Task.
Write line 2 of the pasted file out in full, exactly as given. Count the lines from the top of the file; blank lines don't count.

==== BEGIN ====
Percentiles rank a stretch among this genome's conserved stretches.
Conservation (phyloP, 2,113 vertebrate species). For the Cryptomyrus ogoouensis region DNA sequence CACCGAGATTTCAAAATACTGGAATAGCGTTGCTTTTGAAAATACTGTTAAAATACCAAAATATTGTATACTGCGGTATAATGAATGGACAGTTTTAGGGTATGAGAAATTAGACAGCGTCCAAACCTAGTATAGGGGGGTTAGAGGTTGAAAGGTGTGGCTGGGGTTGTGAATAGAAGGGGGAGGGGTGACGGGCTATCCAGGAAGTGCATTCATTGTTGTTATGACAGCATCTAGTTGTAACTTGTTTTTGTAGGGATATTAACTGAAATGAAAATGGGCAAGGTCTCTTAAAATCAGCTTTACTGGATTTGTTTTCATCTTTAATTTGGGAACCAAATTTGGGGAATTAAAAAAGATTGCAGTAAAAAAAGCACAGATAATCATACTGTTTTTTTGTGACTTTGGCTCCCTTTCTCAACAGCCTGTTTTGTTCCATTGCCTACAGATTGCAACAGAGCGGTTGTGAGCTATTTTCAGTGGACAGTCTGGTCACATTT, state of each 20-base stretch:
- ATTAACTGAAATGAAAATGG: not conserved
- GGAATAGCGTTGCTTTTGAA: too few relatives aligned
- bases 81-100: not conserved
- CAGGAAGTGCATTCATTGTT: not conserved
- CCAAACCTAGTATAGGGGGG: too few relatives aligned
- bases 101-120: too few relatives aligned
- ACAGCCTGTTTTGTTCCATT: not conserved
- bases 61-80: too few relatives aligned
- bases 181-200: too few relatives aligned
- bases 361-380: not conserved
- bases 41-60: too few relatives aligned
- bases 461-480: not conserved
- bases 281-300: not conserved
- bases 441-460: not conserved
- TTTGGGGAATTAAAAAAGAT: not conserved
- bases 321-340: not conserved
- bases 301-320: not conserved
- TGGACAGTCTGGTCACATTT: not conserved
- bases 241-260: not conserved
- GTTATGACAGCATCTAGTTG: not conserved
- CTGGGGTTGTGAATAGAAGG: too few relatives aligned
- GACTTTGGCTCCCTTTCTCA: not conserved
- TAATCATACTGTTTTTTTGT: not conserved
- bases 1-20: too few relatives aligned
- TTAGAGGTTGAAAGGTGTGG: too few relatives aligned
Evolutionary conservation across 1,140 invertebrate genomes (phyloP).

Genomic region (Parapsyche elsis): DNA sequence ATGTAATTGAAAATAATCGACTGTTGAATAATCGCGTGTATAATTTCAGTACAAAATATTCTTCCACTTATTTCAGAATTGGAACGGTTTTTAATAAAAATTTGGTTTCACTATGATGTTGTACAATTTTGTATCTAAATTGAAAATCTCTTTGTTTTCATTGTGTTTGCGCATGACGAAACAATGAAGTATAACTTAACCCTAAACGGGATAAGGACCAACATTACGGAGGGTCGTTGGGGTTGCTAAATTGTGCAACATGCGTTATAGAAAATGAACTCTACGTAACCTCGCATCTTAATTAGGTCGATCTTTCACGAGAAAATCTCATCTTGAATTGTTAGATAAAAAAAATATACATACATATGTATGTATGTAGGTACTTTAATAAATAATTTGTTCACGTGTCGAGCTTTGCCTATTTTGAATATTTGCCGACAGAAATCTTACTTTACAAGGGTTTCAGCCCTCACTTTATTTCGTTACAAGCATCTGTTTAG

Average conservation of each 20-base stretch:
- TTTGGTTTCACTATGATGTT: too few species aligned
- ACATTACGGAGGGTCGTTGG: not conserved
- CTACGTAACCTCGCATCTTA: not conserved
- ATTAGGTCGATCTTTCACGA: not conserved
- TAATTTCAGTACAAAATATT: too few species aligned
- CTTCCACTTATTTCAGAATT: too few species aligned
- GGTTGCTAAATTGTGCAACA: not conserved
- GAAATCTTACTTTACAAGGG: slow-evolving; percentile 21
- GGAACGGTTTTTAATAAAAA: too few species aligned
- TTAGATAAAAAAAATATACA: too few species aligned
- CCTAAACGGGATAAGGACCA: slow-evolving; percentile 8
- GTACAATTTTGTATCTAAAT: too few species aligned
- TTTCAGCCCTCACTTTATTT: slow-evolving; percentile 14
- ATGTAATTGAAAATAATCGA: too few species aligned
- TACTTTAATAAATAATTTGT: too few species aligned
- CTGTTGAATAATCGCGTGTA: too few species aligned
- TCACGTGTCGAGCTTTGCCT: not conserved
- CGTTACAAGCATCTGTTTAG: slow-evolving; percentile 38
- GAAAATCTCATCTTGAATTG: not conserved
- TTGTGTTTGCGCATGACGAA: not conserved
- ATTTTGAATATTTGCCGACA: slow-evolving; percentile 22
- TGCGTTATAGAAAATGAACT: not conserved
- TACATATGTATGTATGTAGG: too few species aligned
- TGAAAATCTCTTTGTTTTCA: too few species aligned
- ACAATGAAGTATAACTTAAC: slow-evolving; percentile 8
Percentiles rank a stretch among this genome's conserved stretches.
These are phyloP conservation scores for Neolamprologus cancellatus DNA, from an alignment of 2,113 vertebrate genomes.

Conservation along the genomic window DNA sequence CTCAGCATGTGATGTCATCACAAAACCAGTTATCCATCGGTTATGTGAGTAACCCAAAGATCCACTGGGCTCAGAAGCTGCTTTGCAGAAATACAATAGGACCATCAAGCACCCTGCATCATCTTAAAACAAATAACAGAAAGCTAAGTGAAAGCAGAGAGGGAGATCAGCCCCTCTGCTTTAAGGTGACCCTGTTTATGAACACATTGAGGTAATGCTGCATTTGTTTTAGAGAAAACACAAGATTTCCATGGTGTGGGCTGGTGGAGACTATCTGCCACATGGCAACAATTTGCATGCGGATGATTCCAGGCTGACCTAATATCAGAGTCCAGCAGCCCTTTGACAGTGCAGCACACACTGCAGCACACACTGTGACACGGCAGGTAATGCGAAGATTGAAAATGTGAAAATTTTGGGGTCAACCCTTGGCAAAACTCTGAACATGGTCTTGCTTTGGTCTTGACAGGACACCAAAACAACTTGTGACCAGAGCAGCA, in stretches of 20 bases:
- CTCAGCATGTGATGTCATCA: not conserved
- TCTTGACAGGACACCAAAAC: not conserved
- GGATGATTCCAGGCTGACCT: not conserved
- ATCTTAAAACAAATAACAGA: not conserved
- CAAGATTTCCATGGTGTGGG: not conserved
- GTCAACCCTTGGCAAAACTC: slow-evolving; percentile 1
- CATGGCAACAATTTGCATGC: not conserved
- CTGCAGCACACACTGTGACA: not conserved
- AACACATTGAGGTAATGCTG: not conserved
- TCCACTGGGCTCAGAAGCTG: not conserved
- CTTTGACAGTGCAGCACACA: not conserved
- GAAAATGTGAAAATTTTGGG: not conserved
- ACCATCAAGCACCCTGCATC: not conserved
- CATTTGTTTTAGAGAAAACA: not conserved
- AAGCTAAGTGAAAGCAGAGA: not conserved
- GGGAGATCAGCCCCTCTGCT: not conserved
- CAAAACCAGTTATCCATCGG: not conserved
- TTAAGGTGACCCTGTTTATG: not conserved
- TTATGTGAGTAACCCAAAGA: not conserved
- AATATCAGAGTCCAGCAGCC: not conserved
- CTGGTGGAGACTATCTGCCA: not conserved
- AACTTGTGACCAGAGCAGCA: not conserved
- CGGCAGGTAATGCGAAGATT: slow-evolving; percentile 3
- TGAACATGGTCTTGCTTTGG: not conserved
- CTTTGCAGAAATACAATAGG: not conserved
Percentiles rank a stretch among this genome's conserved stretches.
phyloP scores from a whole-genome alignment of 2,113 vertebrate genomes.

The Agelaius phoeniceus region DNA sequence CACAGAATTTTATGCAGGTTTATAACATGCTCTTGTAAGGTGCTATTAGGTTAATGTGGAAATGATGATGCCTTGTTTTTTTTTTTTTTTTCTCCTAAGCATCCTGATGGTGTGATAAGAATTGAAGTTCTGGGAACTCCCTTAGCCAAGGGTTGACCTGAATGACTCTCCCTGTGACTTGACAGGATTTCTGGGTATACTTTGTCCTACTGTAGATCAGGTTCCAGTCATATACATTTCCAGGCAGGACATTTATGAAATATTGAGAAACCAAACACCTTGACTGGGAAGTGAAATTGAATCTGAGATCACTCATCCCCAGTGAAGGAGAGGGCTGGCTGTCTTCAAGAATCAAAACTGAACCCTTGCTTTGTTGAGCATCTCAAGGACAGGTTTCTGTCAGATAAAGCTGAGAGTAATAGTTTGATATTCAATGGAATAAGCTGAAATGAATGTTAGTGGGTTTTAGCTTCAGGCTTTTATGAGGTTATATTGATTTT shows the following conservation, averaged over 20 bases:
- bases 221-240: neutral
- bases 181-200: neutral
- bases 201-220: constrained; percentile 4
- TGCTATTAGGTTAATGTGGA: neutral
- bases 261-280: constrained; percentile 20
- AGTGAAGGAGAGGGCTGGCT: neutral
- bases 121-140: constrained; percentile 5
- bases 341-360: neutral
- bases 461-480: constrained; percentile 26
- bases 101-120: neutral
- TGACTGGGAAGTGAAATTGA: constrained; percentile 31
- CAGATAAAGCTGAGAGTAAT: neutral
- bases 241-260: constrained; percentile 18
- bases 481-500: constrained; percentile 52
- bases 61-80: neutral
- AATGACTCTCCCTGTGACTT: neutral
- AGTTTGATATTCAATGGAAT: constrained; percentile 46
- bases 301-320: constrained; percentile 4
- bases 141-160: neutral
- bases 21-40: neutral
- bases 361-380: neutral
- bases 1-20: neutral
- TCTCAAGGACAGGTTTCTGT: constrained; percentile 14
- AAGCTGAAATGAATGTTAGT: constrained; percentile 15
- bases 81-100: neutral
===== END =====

Conservation (phyloP, 2,113 vertebrate species). For the Cryptomyrus ogoouensis region DNA sequence CACCGAGATTTCAAAATACTGGAATAGCGTTGCTTTTGAAAATACTGTTAAAATACCAAAATATTGTATACTGCGGTATAATGAATGGACAGTTTTAGGGTATGAGAAATTAGACAGCGTCCAAACCTAGTATAGGGGGGTTAGAGGTTGAAAGGTGTGGCTGGGGTTGTGAATAGAAGGGGGAGGGGTGACGGGCTATCCAGGAAGTGCATTCATTGTTGTTATGACAGCATCTAGTTGTAACTTGTTTTTGTAGGGATATTAACTGAAATGAAAATGGGCAAGGTCTCTTAAAATCAGCTTTACTGGATTTGTTTTCATCTTTAATTTGGGAACCAAATTTGGGGAATTAAAAAAGATTGCAGTAAAAAAAGCACAGATAATCATACTGTTTTTTTGTGACTTTGGCTCCCTTTCTCAACAGCCTGTTTTGTTCCATTGCCTACAGATTGCAACAGAGCGGTTGTGAGCTATTTTCAGTGGACAGTCTGGTCACATTT, state of each 20-base stretch: